For more on what’s happening over in crypto, Rob “This isn’t just a phase, daaaaad!” Badman has everything you need in Mooners and Shakers.
Here are the best performing ASX small cap stocks for November 1 [intraday]:
Swipe or scroll to reveal full table. Click headings to sort:
It was always gonna happen – the only real question was who it was gonna be. And pulling the Small Caps equivalent of backing a long-odds billion-leg multi on Melbourne Cup day is tech group Proptech Group (ASX:PTG).
PTG announced late yesterday that it has entered into a scheme implementation deed with BidCo – a wholly owned subsidiary of privately-held, Ohio-based MRI – that will see BidCo gobble up Proptech in its entirety.
And it’s no small deal, either. BidCo is set to stump up a $0.60 cash per share, equating to an implied equity value of approximately $93.4 million on a fully diluted basis, which is waaaaay above (like, a 131% premium) Proptech’s last closing price of $0.27 per share.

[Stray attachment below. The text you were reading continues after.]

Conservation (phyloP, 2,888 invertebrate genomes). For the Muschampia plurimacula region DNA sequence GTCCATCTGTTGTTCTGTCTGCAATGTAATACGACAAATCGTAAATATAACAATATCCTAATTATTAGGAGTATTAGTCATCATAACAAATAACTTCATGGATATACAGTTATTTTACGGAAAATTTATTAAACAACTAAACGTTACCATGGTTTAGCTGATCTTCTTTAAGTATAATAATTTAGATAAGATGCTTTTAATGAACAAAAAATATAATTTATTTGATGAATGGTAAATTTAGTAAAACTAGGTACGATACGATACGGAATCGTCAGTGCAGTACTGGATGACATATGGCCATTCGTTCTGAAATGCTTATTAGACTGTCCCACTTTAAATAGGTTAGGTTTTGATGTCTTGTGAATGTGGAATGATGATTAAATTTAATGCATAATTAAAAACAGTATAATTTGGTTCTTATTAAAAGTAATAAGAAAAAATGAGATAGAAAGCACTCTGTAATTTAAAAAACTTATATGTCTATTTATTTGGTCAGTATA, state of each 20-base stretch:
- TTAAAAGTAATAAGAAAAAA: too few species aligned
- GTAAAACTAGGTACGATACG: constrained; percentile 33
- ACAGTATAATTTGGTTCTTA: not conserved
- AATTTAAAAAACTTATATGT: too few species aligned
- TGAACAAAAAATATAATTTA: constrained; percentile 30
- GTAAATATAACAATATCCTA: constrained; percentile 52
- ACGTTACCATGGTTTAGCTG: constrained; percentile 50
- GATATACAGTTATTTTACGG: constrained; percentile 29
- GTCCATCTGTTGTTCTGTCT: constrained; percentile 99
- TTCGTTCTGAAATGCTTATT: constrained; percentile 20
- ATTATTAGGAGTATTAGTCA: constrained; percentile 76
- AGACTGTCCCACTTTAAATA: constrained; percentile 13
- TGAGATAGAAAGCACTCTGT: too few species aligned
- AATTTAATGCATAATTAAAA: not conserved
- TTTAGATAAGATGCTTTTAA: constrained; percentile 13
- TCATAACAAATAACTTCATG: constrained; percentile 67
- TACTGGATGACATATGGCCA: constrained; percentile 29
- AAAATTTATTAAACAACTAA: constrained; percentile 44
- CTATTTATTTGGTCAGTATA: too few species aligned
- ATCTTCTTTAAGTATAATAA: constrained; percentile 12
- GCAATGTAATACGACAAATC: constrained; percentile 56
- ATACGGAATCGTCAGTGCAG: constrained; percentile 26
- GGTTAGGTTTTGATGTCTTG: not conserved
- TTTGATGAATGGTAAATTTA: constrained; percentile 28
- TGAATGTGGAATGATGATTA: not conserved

There are precisely zero prizes for guessing that Proptech is now trading 111.11% higher, hovering around $0.57 as lunch time grows near.
Elsewhere in Small Caps, market darling WA1 Resources (ASX:WA1) has finally had someone tug on the brakes, after it went sailing through another 46% surge this morning. The pause in trading was called at 12:28pm, so there’s not a whole heap of info as to why just at the moment, but we’ll keep you in the loop later on today once the dust has settled.
But, just to make you weep if you didn’t have anything on WA1 before this all started, here’s a number we’re sure you’re going to hate: WA1 is up 1,359% this week.
… if anyone needs me, I’ll be putting money on some ponies and hoping for better fortunes this afternoon.
Here are the most-worst performing ASX small cap stocks for November 1 [intraday]:
Swipe or scroll to reveal full table. Click headings to sort: